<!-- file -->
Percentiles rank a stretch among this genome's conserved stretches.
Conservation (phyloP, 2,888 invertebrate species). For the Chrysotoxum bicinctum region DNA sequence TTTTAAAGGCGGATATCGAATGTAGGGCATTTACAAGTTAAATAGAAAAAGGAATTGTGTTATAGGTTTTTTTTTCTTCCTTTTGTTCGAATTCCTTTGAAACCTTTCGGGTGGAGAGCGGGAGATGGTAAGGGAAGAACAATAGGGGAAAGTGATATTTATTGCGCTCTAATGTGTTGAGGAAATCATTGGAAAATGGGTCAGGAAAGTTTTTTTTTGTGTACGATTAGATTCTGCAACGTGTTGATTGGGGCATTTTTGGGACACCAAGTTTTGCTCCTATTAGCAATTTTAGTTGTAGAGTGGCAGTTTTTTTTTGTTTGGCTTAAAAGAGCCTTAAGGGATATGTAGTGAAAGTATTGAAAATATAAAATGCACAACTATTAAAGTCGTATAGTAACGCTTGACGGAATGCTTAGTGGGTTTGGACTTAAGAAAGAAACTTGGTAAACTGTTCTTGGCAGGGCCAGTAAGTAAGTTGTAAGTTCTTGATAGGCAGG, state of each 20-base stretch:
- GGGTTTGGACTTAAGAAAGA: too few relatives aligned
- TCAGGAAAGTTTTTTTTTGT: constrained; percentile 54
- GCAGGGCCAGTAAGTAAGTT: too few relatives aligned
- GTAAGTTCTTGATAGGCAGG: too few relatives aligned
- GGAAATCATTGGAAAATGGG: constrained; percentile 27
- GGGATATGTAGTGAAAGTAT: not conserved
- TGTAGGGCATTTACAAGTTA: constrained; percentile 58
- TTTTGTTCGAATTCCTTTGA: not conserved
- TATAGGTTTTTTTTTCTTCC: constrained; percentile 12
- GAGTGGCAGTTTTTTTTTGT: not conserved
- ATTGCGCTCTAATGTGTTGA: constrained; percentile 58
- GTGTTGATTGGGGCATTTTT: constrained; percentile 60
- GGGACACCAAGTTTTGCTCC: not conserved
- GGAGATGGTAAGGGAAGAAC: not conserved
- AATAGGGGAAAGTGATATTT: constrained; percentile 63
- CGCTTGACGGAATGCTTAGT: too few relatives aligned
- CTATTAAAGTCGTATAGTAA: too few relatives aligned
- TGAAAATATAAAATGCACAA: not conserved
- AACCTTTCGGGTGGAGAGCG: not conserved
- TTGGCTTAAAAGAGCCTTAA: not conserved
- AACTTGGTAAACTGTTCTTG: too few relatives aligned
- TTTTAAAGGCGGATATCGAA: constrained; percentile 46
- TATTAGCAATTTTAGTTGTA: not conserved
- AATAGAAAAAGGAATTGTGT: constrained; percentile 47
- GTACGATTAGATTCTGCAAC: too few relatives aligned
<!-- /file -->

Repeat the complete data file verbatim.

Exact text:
Percentiles rank a stretch among this genome's conserved stretches.
Conservation (phyloP, 2,888 invertebrate species). For the Chrysotoxum bicinctum region DNA sequence TTTTAAAGGCGGATATCGAATGTAGGGCATTTACAAGTTAAATAGAAAAAGGAATTGTGTTATAGGTTTTTTTTTCTTCCTTTTGTTCGAATTCCTTTGAAACCTTTCGGGTGGAGAGCGGGAGATGGTAAGGGAAGAACAATAGGGGAAAGTGATATTTATTGCGCTCTAATGTGTTGAGGAAATCATTGGAAAATGGGTCAGGAAAGTTTTTTTTTGTGTACGATTAGATTCTGCAACGTGTTGATTGGGGCATTTTTGGGACACCAAGTTTTGCTCCTATTAGCAATTTTAGTTGTAGAGTGGCAGTTTTTTTTTGTTTGGCTTAAAAGAGCCTTAAGGGATATGTAGTGAAAGTATTGAAAATATAAAATGCACAACTATTAAAGTCGTATAGTAACGCTTGACGGAATGCTTAGTGGGTTTGGACTTAAGAAAGAAACTTGGTAAACTGTTCTTGGCAGGGCCAGTAAGTAAGTTGTAAGTTCTTGATAGGCAGG, state of each 20-base stretch:
- GGGTTTGGACTTAAGAAAGA: too few relatives aligned
- TCAGGAAAGTTTTTTTTTGT: constrained; percentile 54
- GCAGGGCCAGTAAGTAAGTT: too few relatives aligned
- GTAAGTTCTTGATAGGCAGG: too few relatives aligned
- GGAAATCATTGGAAAATGGG: constrained; percentile 27
- GGGATATGTAGTGAAAGTAT: not conserved
- TGTAGGGCATTTACAAGTTA: constrained; percentile 58
- TTTTGTTCGAATTCCTTTGA: not conserved
- TATAGGTTTTTTTTTCTTCC: constrained; percentile 12
- GAGTGGCAGTTTTTTTTTGT: not conserved
- ATTGCGCTCTAATGTGTTGA: constrained; percentile 58
- GTGTTGATTGGGGCATTTTT: constrained; percentile 60
- GGGACACCAAGTTTTGCTCC: not conserved
- GGAGATGGTAAGGGAAGAAC: not conserved
- AATAGGGGAAAGTGATATTT: constrained; percentile 63
- CGCTTGACGGAATGCTTAGT: too few relatives aligned
- CTATTAAAGTCGTATAGTAA: too few relatives aligned
- TGAAAATATAAAATGCACAA: not conserved
- AACCTTTCGGGTGGAGAGCG: not conserved
- TTGGCTTAAAAGAGCCTTAA: not conserved
- AACTTGGTAAACTGTTCTTG: too few relatives aligned
- TTTTAAAGGCGGATATCGAA: constrained; percentile 46
- TATTAGCAATTTTAGTTGTA: not conserved
- AATAGAAAAAGGAATTGTGT: constrained; percentile 47
- GTACGATTAGATTCTGCAAC: too few relatives aligned